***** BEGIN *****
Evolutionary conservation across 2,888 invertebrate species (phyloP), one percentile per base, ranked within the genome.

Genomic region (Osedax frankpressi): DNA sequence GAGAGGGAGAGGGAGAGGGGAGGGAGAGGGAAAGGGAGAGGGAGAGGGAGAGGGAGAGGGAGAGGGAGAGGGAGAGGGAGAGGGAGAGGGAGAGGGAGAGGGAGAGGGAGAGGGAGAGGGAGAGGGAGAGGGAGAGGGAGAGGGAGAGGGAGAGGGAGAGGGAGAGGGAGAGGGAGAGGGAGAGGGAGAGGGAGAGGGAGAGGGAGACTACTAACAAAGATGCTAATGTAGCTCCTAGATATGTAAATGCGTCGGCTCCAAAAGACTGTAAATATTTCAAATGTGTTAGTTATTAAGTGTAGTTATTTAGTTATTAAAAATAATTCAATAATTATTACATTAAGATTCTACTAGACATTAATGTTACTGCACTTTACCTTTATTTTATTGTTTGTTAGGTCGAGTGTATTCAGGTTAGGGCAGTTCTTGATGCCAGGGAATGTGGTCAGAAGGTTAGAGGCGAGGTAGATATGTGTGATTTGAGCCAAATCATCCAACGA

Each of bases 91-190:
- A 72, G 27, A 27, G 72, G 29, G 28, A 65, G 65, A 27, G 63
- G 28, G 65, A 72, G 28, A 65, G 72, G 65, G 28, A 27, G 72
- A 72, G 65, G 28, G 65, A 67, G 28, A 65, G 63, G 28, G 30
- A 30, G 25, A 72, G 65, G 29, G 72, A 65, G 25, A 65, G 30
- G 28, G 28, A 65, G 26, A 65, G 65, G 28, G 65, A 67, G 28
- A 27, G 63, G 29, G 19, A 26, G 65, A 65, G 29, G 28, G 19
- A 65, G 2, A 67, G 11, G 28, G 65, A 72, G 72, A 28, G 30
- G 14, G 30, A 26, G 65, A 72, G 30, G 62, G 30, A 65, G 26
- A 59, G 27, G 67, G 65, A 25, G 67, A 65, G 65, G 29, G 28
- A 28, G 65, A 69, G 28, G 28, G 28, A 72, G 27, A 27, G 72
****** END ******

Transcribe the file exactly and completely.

Evolutionary conservation across 2,888 invertebrate species (phyloP), one percentile per base, ranked within the genome.

Genomic region (Osedax frankpressi): DNA sequence GAGAGGGAGAGGGAGAGGGGAGGGAGAGGGAAAGGGAGAGGGAGAGGGAGAGGGAGAGGGAGAGGGAGAGGGAGAGGGAGAGGGAGAGGGAGAGGGAGAGGGAGAGGGAGAGGGAGAGGGAGAGGGAGAGGGAGAGGGAGAGGGAGAGGGAGAGGGAGAGGGAGAGGGAGAGGGAGAGGGAGAGGGAGAGGGAGAGGGAGAGGGAGACTACTAACAAAGATGCTAATGTAGCTCCTAGATATGTAAATGCGTCGGCTCCAAAAGACTGTAAATATTTCAAATGTGTTAGTTATTAAGTGTAGTTATTTAGTTATTAAAAATAATTCAATAATTATTACATTAAGATTCTACTAGACATTAATGTTACTGCACTTTACCTTTATTTTATTGTTTGTTAGGTCGAGTGTATTCAGGTTAGGGCAGTTCTTGATGCCAGGGAATGTGGTCAGAAGGTTAGAGGCGAGGTAGATATGTGTGATTTGAGCCAAATCATCCAACGA

Each of bases 91-190:
- A 72, G 27, A 27, G 72, G 29, G 28, A 65, G 65, A 27, G 63
- G 28, G 65, A 72, G 28, A 65, G 72, G 65, G 28, A 27, G 72
- A 72, G 65, G 28, G 65, A 67, G 28, A 65, G 63, G 28, G 30
- A 30, G 25, A 72, G 65, G 29, G 72, A 65, G 25, A 65, G 30
- G 28, G 28, A 65, G 26, A 65, G 65, G 28, G 65, A 67, G 28
- A 27, G 63, G 29, G 19, A 26, G 65, A 65, G 29, G 28, G 19
- A 65, G 2, A 67, G 11, G 28, G 65, A 72, G 72, A 28, G 30
- G 14, G 30, A 26, G 65, A 72, G 30, G 62, G 30, A 65, G 26
- A 59, G 27, G 67, G 65, A 25, G 67, A 65, G 65, G 29, G 28
- A 28, G 65, A 69, G 28, G 28, G 28, A 72, G 27, A 27, G 72